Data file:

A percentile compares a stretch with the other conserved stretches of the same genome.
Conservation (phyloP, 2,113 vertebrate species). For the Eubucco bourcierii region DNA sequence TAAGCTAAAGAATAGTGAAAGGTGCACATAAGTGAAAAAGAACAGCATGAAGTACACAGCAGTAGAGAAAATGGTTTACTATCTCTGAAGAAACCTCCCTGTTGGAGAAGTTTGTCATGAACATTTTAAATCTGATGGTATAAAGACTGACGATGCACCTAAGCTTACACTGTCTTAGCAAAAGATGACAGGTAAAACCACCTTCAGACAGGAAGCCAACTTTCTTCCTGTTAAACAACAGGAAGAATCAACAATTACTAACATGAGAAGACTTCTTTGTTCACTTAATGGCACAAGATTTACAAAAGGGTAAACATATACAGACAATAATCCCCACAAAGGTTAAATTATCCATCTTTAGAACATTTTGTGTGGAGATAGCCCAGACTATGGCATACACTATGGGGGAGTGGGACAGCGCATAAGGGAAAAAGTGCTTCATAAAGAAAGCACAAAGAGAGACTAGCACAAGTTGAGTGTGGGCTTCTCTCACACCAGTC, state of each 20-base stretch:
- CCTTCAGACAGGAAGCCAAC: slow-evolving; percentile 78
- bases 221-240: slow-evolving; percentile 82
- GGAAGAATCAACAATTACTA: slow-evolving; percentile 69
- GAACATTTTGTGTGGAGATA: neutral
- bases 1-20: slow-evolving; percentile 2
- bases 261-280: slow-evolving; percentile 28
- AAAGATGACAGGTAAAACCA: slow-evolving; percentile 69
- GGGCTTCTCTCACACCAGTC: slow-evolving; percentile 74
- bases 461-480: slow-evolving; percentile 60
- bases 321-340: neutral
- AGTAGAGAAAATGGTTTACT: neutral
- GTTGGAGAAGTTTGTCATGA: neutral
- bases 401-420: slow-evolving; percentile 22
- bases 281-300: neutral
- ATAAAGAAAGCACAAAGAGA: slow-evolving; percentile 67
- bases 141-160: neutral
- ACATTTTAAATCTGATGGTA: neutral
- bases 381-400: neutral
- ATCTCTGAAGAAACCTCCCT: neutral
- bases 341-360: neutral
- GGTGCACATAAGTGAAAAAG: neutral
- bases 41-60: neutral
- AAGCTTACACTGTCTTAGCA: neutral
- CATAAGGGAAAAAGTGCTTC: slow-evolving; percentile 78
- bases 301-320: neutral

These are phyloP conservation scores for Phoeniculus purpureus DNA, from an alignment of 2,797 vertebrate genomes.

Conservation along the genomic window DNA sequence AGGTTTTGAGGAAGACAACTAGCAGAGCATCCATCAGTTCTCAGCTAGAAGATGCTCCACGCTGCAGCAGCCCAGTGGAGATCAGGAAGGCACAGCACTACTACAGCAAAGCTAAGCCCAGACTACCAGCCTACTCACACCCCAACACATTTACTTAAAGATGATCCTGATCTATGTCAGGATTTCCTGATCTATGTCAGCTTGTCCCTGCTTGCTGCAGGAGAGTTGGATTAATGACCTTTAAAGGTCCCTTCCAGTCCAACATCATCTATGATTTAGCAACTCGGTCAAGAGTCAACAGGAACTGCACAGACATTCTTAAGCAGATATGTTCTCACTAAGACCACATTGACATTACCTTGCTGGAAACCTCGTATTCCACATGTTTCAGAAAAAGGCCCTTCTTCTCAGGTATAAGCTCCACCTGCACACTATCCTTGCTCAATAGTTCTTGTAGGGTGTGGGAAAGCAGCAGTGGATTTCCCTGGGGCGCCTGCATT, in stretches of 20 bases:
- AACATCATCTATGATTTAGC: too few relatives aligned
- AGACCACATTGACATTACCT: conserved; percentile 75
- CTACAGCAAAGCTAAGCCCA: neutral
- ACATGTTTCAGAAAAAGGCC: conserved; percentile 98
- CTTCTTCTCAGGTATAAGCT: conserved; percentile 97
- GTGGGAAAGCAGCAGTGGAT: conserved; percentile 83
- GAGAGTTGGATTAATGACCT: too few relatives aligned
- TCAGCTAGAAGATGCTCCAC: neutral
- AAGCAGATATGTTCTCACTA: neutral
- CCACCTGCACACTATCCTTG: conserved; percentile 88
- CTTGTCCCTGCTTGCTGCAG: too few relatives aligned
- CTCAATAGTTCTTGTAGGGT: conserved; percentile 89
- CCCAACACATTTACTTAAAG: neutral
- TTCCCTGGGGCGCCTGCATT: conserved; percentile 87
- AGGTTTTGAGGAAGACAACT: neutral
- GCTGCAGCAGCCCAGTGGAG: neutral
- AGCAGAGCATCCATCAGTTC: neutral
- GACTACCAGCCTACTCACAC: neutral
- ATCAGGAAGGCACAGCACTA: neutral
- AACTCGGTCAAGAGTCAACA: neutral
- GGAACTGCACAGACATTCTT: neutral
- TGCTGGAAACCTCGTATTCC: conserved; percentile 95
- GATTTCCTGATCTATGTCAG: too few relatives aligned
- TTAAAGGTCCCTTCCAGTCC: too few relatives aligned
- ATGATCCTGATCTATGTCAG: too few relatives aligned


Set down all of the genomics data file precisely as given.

A percentile compares a stretch with the other conserved stretches of the same genome.
Conservation (phyloP, 2,113 vertebrate species). For the Eubucco bourcierii region DNA sequence TAAGCTAAAGAATAGTGAAAGGTGCACATAAGTGAAAAAGAACAGCATGAAGTACACAGCAGTAGAGAAAATGGTTTACTATCTCTGAAGAAACCTCCCTGTTGGAGAAGTTTGTCATGAACATTTTAAATCTGATGGTATAAAGACTGACGATGCACCTAAGCTTACACTGTCTTAGCAAAAGATGACAGGTAAAACCACCTTCAGACAGGAAGCCAACTTTCTTCCTGTTAAACAACAGGAAGAATCAACAATTACTAACATGAGAAGACTTCTTTGTTCACTTAATGGCACAAGATTTACAAAAGGGTAAACATATACAGACAATAATCCCCACAAAGGTTAAATTATCCATCTTTAGAACATTTTGTGTGGAGATAGCCCAGACTATGGCATACACTATGGGGGAGTGGGACAGCGCATAAGGGAAAAAGTGCTTCATAAAGAAAGCACAAAGAGAGACTAGCACAAGTTGAGTGTGGGCTTCTCTCACACCAGTC, state of each 20-base stretch:
- CCTTCAGACAGGAAGCCAAC: slow-evolving; percentile 78
- bases 221-240: slow-evolving; percentile 82
- GGAAGAATCAACAATTACTA: slow-evolving; percentile 69
- GAACATTTTGTGTGGAGATA: neutral
- bases 1-20: slow-evolving; percentile 2
- bases 261-280: slow-evolving; percentile 28
- AAAGATGACAGGTAAAACCA: slow-evolving; percentile 69
- GGGCTTCTCTCACACCAGTC: slow-evolving; percentile 74
- bases 461-480: slow-evolving; percentile 60
- bases 321-340: neutral
- AGTAGAGAAAATGGTTTACT: neutral
- GTTGGAGAAGTTTGTCATGA: neutral
- bases 401-420: slow-evolving; percentile 22
- bases 281-300: neutral
- ATAAAGAAAGCACAAAGAGA: slow-evolving; percentile 67
- bases 141-160: neutral
- ACATTTTAAATCTGATGGTA: neutral
- bases 381-400: neutral
- ATCTCTGAAGAAACCTCCCT: neutral
- bases 341-360: neutral
- GGTGCACATAAGTGAAAAAG: neutral
- bases 41-60: neutral
- AAGCTTACACTGTCTTAGCA: neutral
- CATAAGGGAAAAAGTGCTTC: slow-evolving; percentile 78
- bases 301-320: neutral

These are phyloP conservation scores for Phoeniculus purpureus DNA, from an alignment of 2,797 vertebrate genomes.

Conservation along the genomic window DNA sequence AGGTTTTGAGGAAGACAACTAGCAGAGCATCCATCAGTTCTCAGCTAGAAGATGCTCCACGCTGCAGCAGCCCAGTGGAGATCAGGAAGGCACAGCACTACTACAGCAAAGCTAAGCCCAGACTACCAGCCTACTCACACCCCAACACATTTACTTAAAGATGATCCTGATCTATGTCAGGATTTCCTGATCTATGTCAGCTTGTCCCTGCTTGCTGCAGGAGAGTTGGATTAATGACCTTTAAAGGTCCCTTCCAGTCCAACATCATCTATGATTTAGCAACTCGGTCAAGAGTCAACAGGAACTGCACAGACATTCTTAAGCAGATATGTTCTCACTAAGACCACATTGACATTACCTTGCTGGAAACCTCGTATTCCACATGTTTCAGAAAAAGGCCCTTCTTCTCAGGTATAAGCTCCACCTGCACACTATCCTTGCTCAATAGTTCTTGTAGGGTGTGGGAAAGCAGCAGTGGATTTCCCTGGGGCGCCTGCATT, in stretches of 20 bases:
- AACATCATCTATGATTTAGC: too few relatives aligned
- AGACCACATTGACATTACCT: conserved; percentile 75
- CTACAGCAAAGCTAAGCCCA: neutral
- ACATGTTTCAGAAAAAGGCC: conserved; percentile 98
- CTTCTTCTCAGGTATAAGCT: conserved; percentile 97
- GTGGGAAAGCAGCAGTGGAT: conserved; percentile 83
- GAGAGTTGGATTAATGACCT: too few relatives aligned
- TCAGCTAGAAGATGCTCCAC: neutral
- AAGCAGATATGTTCTCACTA: neutral
- CCACCTGCACACTATCCTTG: conserved; percentile 88
- CTTGTCCCTGCTTGCTGCAG: too few relatives aligned
- CTCAATAGTTCTTGTAGGGT: conserved; percentile 89
- CCCAACACATTTACTTAAAG: neutral
- TTCCCTGGGGCGCCTGCATT: conserved; percentile 87
- AGGTTTTGAGGAAGACAACT: neutral
- GCTGCAGCAGCCCAGTGGAG: neutral
- AGCAGAGCATCCATCAGTTC: neutral
- GACTACCAGCCTACTCACAC: neutral
- ATCAGGAAGGCACAGCACTA: neutral
- AACTCGGTCAAGAGTCAACA: neutral
- GGAACTGCACAGACATTCTT: neutral
- TGCTGGAAACCTCGTATTCC: conserved; percentile 95
- GATTTCCTGATCTATGTCAG: too few relatives aligned
- TTAAAGGTCCCTTCCAGTCC: too few relatives aligned
- ATGATCCTGATCTATGTCAG: too few relatives aligned